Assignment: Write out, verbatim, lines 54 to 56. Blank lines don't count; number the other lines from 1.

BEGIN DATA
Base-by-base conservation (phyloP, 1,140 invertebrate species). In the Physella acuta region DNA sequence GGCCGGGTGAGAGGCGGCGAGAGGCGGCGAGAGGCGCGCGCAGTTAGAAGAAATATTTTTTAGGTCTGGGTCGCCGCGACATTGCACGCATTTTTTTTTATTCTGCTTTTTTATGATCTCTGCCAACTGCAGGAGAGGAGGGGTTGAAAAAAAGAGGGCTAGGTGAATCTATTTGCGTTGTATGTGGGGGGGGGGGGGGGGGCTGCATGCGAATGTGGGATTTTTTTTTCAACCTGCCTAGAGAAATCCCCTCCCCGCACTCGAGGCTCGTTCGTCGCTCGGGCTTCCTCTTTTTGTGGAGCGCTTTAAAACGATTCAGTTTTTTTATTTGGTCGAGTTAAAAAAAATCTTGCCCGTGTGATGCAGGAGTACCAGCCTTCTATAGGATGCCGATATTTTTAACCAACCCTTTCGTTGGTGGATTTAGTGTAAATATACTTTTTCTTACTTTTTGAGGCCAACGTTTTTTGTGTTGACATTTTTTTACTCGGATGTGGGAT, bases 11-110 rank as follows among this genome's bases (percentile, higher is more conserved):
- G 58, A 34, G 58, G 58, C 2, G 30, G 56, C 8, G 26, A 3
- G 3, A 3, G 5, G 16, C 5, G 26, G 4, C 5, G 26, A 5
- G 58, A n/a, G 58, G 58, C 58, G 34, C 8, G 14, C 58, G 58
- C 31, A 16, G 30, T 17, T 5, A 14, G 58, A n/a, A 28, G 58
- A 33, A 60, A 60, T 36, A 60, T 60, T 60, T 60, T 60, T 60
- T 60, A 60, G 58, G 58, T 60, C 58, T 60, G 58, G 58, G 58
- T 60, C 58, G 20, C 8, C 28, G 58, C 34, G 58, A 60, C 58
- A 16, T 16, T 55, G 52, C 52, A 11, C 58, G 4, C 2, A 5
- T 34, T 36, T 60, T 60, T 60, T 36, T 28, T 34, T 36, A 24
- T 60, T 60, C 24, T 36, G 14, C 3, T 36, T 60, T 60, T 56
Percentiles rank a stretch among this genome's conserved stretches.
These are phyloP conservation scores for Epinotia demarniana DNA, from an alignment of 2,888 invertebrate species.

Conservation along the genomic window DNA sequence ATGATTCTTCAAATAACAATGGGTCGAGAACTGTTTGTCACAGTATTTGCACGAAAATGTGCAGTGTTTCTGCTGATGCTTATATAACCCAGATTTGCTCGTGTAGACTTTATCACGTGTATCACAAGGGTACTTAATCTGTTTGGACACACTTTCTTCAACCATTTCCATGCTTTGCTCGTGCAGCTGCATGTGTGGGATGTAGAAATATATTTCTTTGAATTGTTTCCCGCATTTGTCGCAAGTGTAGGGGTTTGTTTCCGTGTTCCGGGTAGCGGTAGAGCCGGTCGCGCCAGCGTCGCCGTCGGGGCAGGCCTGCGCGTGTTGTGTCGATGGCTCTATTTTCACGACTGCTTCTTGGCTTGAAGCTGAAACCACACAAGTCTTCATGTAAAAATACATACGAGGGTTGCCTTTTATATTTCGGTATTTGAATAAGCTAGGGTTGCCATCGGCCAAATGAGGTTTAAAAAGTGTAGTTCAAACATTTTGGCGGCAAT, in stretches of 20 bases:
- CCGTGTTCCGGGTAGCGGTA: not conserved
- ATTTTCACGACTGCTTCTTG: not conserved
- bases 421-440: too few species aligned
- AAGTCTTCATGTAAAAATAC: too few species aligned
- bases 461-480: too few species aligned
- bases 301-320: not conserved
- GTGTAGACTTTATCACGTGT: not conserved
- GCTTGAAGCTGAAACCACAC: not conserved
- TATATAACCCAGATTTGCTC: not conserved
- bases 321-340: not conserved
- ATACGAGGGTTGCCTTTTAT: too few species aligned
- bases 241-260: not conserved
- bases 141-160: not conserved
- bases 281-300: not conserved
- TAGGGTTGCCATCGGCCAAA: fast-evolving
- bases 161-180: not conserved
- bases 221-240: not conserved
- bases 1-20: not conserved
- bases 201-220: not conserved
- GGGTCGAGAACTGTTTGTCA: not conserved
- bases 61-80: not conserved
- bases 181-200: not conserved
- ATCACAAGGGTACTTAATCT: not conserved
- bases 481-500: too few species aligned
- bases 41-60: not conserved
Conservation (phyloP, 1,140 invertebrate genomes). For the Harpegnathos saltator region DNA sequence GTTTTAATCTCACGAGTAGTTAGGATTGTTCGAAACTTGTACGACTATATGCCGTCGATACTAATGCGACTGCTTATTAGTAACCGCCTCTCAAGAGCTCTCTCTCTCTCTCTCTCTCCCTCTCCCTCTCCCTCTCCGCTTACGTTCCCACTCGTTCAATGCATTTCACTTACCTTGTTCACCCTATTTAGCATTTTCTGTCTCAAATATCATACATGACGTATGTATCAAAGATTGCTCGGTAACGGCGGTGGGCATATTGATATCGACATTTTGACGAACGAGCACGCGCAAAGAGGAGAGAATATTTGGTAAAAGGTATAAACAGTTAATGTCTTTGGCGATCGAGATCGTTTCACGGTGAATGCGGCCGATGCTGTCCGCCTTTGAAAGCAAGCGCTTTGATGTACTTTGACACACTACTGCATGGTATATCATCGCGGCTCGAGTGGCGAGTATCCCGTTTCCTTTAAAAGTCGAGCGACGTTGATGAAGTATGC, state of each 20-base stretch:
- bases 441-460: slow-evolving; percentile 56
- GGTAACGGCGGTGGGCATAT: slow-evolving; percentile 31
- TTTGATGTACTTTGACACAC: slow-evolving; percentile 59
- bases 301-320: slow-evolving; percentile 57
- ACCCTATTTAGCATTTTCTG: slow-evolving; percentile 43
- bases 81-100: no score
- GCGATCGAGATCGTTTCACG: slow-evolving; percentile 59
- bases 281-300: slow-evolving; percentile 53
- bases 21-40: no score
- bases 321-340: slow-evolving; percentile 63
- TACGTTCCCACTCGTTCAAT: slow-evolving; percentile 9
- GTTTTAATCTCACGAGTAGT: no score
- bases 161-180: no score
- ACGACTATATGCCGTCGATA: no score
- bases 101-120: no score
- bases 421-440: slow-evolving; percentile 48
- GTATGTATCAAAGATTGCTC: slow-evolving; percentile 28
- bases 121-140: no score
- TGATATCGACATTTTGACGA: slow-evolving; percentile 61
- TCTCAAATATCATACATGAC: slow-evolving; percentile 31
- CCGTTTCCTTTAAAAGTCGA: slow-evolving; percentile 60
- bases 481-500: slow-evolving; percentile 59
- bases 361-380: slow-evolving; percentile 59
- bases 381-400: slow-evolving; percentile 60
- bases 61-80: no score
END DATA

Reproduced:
- ACGACTATATGCCGTCGATA: no score
- bases 101-120: no score
- bases 421-440: slow-evolving; percentile 48